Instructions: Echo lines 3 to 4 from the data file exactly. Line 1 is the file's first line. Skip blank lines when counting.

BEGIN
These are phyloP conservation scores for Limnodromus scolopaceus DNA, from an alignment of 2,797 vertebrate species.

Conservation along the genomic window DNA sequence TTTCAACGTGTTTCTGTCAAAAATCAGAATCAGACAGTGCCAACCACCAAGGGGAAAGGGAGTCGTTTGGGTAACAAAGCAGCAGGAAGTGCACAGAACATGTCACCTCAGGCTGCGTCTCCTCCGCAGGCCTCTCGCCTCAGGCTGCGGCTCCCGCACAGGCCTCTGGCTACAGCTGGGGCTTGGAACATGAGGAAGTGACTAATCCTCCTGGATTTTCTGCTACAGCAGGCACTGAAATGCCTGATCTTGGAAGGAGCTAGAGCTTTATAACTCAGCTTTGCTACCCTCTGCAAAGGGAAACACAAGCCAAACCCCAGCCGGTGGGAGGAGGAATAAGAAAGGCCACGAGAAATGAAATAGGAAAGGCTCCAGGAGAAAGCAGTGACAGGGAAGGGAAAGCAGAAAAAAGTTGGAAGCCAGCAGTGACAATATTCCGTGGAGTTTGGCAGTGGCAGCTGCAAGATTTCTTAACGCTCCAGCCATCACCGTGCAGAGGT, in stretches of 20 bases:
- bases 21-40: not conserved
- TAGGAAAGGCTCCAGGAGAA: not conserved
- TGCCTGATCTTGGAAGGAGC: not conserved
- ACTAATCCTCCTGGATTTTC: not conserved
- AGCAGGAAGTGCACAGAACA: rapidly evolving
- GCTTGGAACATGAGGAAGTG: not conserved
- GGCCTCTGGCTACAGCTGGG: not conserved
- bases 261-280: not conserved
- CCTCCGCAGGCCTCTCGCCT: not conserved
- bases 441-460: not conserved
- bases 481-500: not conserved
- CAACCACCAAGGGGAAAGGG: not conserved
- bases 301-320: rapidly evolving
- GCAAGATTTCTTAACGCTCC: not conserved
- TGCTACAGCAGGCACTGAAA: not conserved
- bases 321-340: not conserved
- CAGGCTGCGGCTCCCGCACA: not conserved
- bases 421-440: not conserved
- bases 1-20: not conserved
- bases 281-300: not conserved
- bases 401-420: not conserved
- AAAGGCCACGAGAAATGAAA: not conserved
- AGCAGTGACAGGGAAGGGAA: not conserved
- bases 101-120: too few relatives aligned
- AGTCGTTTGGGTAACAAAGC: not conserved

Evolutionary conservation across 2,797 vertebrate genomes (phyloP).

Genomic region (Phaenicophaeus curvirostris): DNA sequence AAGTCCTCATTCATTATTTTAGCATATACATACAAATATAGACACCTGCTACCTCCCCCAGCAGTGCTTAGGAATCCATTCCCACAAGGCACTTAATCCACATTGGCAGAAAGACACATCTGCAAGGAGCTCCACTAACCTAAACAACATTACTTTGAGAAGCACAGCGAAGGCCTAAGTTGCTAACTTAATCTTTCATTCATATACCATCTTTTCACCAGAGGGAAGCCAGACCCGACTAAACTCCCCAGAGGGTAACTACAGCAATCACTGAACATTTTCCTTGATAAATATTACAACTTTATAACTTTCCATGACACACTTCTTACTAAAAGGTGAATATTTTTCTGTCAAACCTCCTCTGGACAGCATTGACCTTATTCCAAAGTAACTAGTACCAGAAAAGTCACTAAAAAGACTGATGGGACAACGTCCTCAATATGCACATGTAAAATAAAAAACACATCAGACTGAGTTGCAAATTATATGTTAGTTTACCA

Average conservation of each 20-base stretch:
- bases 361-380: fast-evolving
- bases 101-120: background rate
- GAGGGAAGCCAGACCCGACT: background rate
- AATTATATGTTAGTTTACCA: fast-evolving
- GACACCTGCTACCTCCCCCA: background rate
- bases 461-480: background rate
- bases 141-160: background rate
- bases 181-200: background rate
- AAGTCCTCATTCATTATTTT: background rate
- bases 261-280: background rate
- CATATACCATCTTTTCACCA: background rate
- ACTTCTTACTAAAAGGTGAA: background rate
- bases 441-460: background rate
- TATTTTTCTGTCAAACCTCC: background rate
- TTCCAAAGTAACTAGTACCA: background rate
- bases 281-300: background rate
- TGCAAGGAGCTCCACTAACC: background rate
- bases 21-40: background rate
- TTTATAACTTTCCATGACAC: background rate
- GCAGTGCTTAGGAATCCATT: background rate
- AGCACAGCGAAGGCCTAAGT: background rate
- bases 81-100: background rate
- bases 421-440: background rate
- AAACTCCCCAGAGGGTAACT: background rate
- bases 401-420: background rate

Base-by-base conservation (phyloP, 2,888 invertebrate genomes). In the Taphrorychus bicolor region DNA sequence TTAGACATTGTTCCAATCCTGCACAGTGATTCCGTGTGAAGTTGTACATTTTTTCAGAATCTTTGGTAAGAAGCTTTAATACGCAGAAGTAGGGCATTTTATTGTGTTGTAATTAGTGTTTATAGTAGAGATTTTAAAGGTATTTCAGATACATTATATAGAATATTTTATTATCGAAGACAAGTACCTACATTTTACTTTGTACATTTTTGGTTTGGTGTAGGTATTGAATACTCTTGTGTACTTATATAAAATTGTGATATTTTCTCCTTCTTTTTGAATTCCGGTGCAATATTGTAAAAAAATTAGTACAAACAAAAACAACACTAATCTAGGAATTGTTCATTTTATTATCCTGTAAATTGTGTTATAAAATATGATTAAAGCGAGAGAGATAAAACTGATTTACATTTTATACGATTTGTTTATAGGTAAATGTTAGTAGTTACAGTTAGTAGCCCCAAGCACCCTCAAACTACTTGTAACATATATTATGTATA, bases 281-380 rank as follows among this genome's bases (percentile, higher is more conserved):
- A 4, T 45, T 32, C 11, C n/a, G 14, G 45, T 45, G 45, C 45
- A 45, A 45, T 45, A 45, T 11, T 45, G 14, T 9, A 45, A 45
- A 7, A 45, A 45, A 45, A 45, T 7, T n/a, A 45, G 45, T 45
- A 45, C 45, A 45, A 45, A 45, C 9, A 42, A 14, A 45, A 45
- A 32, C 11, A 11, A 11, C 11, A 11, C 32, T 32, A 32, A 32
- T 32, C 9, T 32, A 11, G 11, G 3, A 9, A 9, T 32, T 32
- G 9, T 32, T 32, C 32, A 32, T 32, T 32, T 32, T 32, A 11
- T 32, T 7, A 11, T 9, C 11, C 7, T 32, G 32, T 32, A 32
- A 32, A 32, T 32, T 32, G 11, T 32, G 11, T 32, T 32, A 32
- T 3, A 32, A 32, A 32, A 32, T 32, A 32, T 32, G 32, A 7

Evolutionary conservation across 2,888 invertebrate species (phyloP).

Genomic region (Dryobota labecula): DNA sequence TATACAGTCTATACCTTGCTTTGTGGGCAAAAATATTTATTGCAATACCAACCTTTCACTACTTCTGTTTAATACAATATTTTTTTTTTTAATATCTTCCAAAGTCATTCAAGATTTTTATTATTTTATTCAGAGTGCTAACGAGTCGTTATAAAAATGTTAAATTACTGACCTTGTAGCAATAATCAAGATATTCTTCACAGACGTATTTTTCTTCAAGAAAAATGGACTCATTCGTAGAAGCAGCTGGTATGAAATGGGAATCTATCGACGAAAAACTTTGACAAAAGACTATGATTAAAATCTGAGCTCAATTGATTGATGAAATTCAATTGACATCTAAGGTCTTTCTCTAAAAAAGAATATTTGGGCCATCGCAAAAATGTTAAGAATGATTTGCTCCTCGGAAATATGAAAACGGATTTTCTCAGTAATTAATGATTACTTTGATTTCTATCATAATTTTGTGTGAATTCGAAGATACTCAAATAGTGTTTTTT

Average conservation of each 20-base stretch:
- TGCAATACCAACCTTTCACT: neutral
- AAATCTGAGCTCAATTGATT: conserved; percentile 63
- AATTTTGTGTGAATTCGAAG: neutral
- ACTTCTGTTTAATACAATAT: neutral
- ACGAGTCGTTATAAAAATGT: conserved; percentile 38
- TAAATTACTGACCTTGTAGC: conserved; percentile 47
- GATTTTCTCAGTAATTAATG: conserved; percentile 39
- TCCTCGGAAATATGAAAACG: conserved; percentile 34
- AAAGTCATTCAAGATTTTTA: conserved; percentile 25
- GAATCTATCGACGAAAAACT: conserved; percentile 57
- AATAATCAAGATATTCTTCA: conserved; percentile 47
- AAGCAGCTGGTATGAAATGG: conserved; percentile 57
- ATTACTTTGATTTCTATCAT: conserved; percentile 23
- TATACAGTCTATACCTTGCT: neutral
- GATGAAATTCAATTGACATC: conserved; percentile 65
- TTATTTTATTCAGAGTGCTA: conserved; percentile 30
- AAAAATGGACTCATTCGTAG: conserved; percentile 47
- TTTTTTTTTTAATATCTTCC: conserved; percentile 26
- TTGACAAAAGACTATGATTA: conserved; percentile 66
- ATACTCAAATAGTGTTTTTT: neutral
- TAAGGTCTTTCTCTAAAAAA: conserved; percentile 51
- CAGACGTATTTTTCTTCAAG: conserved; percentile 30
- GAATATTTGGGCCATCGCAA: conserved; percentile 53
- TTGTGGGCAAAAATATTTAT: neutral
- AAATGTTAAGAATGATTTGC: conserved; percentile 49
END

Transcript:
- bases 21-40: not conserved
- TAGGAAAGGCTCCAGGAGAA: not conserved